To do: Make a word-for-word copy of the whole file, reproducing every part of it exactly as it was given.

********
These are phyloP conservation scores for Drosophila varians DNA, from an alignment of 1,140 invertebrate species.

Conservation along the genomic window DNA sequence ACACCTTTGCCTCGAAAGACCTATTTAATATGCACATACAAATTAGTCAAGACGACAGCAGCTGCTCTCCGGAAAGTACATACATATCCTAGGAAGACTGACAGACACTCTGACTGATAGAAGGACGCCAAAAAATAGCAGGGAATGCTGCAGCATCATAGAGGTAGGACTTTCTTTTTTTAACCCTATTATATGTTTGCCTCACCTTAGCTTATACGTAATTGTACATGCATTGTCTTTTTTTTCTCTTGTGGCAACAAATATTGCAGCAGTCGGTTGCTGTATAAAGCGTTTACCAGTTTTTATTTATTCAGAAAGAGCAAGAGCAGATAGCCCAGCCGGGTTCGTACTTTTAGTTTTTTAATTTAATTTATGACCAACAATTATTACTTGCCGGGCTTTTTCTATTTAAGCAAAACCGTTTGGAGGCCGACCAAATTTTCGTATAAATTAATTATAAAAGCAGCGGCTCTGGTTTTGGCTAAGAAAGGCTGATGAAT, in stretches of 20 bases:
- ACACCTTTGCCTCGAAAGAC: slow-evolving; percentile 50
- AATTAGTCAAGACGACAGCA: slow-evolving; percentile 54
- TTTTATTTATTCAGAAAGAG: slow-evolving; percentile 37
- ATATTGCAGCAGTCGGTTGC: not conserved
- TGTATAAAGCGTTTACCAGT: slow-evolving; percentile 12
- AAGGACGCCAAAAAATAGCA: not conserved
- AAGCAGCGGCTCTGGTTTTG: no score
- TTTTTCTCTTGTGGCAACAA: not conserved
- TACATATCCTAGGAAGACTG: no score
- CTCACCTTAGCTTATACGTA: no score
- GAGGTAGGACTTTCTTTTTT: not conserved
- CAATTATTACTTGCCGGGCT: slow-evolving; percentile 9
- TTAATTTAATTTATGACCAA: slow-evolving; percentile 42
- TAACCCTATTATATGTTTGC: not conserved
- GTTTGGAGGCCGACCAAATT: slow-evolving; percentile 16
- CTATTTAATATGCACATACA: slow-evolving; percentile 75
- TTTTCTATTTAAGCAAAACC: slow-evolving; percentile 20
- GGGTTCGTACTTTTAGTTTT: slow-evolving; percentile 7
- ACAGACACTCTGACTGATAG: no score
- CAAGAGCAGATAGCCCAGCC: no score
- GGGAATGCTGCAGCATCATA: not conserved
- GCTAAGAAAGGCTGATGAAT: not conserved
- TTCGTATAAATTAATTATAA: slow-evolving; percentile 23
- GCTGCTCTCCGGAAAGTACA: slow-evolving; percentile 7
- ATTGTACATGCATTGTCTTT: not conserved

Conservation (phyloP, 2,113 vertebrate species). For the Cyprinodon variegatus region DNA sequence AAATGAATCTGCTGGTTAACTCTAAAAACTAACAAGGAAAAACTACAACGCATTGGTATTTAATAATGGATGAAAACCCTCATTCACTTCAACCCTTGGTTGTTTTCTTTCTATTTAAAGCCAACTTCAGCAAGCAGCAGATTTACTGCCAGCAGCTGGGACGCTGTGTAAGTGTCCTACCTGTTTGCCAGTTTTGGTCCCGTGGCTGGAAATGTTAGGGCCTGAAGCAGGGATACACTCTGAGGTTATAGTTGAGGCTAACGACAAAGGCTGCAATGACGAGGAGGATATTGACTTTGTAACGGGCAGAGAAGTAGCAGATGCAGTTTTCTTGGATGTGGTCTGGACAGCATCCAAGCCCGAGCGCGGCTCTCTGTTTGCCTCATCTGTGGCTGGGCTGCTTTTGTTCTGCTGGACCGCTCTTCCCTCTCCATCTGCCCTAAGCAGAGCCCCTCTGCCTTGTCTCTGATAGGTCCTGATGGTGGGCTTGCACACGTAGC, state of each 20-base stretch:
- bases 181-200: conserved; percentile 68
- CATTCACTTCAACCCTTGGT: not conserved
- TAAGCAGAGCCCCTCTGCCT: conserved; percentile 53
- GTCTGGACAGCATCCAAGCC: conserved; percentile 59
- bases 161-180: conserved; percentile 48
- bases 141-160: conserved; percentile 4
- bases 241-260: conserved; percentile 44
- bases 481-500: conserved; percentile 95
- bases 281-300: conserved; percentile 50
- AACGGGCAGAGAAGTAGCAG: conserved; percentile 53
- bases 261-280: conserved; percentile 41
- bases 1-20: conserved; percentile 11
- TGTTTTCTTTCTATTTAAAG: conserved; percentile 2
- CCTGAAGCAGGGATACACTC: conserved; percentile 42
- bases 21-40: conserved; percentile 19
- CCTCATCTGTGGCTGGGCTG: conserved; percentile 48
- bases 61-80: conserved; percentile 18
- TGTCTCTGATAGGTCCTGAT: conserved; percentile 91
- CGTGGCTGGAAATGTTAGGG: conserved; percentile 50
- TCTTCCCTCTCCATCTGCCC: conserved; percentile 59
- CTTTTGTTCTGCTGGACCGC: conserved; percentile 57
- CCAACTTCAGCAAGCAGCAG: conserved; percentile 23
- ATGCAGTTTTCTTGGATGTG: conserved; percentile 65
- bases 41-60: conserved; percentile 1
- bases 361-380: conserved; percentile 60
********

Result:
These are phyloP conservation scores for Drosophila varians DNA, from an alignment of 1,140 invertebrate species.

Conservation along the genomic window DNA sequence ACACCTTTGCCTCGAAAGACCTATTTAATATGCACATACAAATTAGTCAAGACGACAGCAGCTGCTCTCCGGAAAGTACATACATATCCTAGGAAGACTGACAGACACTCTGACTGATAGAAGGACGCCAAAAAATAGCAGGGAATGCTGCAGCATCATAGAGGTAGGACTTTCTTTTTTTAACCCTATTATATGTTTGCCTCACCTTAGCTTATACGTAATTGTACATGCATTGTCTTTTTTTTCTCTTGTGGCAACAAATATTGCAGCAGTCGGTTGCTGTATAAAGCGTTTACCAGTTTTTATTTATTCAGAAAGAGCAAGAGCAGATAGCCCAGCCGGGTTCGTACTTTTAGTTTTTTAATTTAATTTATGACCAACAATTATTACTTGCCGGGCTTTTTCTATTTAAGCAAAACCGTTTGGAGGCCGACCAAATTTTCGTATAAATTAATTATAAAAGCAGCGGCTCTGGTTTTGGCTAAGAAAGGCTGATGAAT, in stretches of 20 bases:
- ACACCTTTGCCTCGAAAGAC: slow-evolving; percentile 50
- AATTAGTCAAGACGACAGCA: slow-evolving; percentile 54
- TTTTATTTATTCAGAAAGAG: slow-evolving; percentile 37
- ATATTGCAGCAGTCGGTTGC: not conserved
- TGTATAAAGCGTTTACCAGT: slow-evolving; percentile 12
- AAGGACGCCAAAAAATAGCA: not conserved
- AAGCAGCGGCTCTGGTTTTG: no score
- TTTTTCTCTTGTGGCAACAA: not conserved
- TACATATCCTAGGAAGACTG: no score
- CTCACCTTAGCTTATACGTA: no score
- GAGGTAGGACTTTCTTTTTT: not conserved
- CAATTATTACTTGCCGGGCT: slow-evolving; percentile 9
- TTAATTTAATTTATGACCAA: slow-evolving; percentile 42
- TAACCCTATTATATGTTTGC: not conserved
- GTTTGGAGGCCGACCAAATT: slow-evolving; percentile 16
- CTATTTAATATGCACATACA: slow-evolving; percentile 75
- TTTTCTATTTAAGCAAAACC: slow-evolving; percentile 20
- GGGTTCGTACTTTTAGTTTT: slow-evolving; percentile 7
- ACAGACACTCTGACTGATAG: no score
- CAAGAGCAGATAGCCCAGCC: no score
- GGGAATGCTGCAGCATCATA: not conserved
- GCTAAGAAAGGCTGATGAAT: not conserved
- TTCGTATAAATTAATTATAA: slow-evolving; percentile 23
- GCTGCTCTCCGGAAAGTACA: slow-evolving; percentile 7
- ATTGTACATGCATTGTCTTT: not conserved

Conservation (phyloP, 2,113 vertebrate species). For the Cyprinodon variegatus region DNA sequence AAATGAATCTGCTGGTTAACTCTAAAAACTAACAAGGAAAAACTACAACGCATTGGTATTTAATAATGGATGAAAACCCTCATTCACTTCAACCCTTGGTTGTTTTCTTTCTATTTAAAGCCAACTTCAGCAAGCAGCAGATTTACTGCCAGCAGCTGGGACGCTGTGTAAGTGTCCTACCTGTTTGCCAGTTTTGGTCCCGTGGCTGGAAATGTTAGGGCCTGAAGCAGGGATACACTCTGAGGTTATAGTTGAGGCTAACGACAAAGGCTGCAATGACGAGGAGGATATTGACTTTGTAACGGGCAGAGAAGTAGCAGATGCAGTTTTCTTGGATGTGGTCTGGACAGCATCCAAGCCCGAGCGCGGCTCTCTGTTTGCCTCATCTGTGGCTGGGCTGCTTTTGTTCTGCTGGACCGCTCTTCCCTCTCCATCTGCCCTAAGCAGAGCCCCTCTGCCTTGTCTCTGATAGGTCCTGATGGTGGGCTTGCACACGTAGC, state of each 20-base stretch:
- bases 181-200: conserved; percentile 68
- CATTCACTTCAACCCTTGGT: not conserved
- TAAGCAGAGCCCCTCTGCCT: conserved; percentile 53
- GTCTGGACAGCATCCAAGCC: conserved; percentile 59
- bases 161-180: conserved; percentile 48
- bases 141-160: conserved; percentile 4
- bases 241-260: conserved; percentile 44
- bases 481-500: conserved; percentile 95
- bases 281-300: conserved; percentile 50
- AACGGGCAGAGAAGTAGCAG: conserved; percentile 53
- bases 261-280: conserved; percentile 41
- bases 1-20: conserved; percentile 11
- TGTTTTCTTTCTATTTAAAG: conserved; percentile 2
- CCTGAAGCAGGGATACACTC: conserved; percentile 42
- bases 21-40: conserved; percentile 19
- CCTCATCTGTGGCTGGGCTG: conserved; percentile 48
- bases 61-80: conserved; percentile 18
- TGTCTCTGATAGGTCCTGAT: conserved; percentile 91
- CGTGGCTGGAAATGTTAGGG: conserved; percentile 50
- TCTTCCCTCTCCATCTGCCC: conserved; percentile 59
- CTTTTGTTCTGCTGGACCGC: conserved; percentile 57
- CCAACTTCAGCAAGCAGCAG: conserved; percentile 23
- ATGCAGTTTTCTTGGATGTG: conserved; percentile 65
- bases 41-60: conserved; percentile 1
- bases 361-380: conserved; percentile 60